• Integrating collaborative engineering workflows. Cross-functional teams will be able to rapidly select concepts, scale-up designs, execute projects and use modular design to accelerate industrial implementation. This will drive down project timetables 50% or more. [2]

 

  • Facilitating advanced, integrated supply chain planning. New software advances optimally integrate the hydrogen economy value chain with existing natural gas and power networks.

 

  • Automating processes to create the self-optimising plant paradigm. New technologies such as hydrogen electrolysis, carbon capture, crude to chemicals and industrial scale fuel cells to be deployed as autonomously as possible to compensate for shortages of highly skilled operators. [3]

 

  • Optimizing the value chain with risk and availability modelling. Use new capabilities to evaluate hydrogen production, transportation, storage and end-use options together with the risks to achieve reliable energy goals.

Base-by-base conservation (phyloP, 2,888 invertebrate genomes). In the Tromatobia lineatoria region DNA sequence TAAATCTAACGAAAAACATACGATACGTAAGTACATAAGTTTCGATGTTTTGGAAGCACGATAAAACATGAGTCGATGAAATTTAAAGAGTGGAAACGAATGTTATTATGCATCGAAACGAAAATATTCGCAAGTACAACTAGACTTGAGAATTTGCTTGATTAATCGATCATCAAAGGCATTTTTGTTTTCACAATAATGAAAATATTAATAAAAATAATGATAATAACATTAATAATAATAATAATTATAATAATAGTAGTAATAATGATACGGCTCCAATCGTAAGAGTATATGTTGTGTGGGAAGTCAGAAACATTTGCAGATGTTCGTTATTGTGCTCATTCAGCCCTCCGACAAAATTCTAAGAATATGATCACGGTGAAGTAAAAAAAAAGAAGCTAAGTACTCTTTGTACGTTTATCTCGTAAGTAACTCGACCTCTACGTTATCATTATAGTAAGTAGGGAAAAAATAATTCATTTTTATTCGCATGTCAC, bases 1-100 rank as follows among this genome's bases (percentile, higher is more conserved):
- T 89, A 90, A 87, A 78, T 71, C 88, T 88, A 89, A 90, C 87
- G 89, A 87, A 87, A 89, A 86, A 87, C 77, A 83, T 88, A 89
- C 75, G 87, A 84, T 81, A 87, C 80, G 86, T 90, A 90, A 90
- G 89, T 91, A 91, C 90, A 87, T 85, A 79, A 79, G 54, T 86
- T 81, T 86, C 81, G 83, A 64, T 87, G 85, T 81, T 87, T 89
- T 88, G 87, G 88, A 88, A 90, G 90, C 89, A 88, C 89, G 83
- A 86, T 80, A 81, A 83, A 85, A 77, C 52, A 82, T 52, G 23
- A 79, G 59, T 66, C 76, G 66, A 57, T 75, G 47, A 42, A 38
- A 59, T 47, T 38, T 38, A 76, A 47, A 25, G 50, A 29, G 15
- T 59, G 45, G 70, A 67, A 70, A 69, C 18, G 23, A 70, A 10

Solution: Digitalisation across the value chain

For both fuel cells and hydrogen electrolysis, the ability to simulate electrochemistry, handle dynamics and consider stochastic variation are all critically important. Advanced modelling and digital twin solutions have played a prominent role in the hydrogen generation research and development arena for the past three decades – from electrolysis and steam reforming to carbon capture and fuel cells.

As the industry transitions to hydrogen, it’s key that companies look for asset optimization software that extends across the entire value chain, addressing the crucial areas of production, distribution and storage and usage.

This kind of technology will be key in assisting companies as they explore all avenues of the hydrogen economy including choosing between different energy choices, given all the different variables they may have to consider around regional energy options, industrial players and government policies.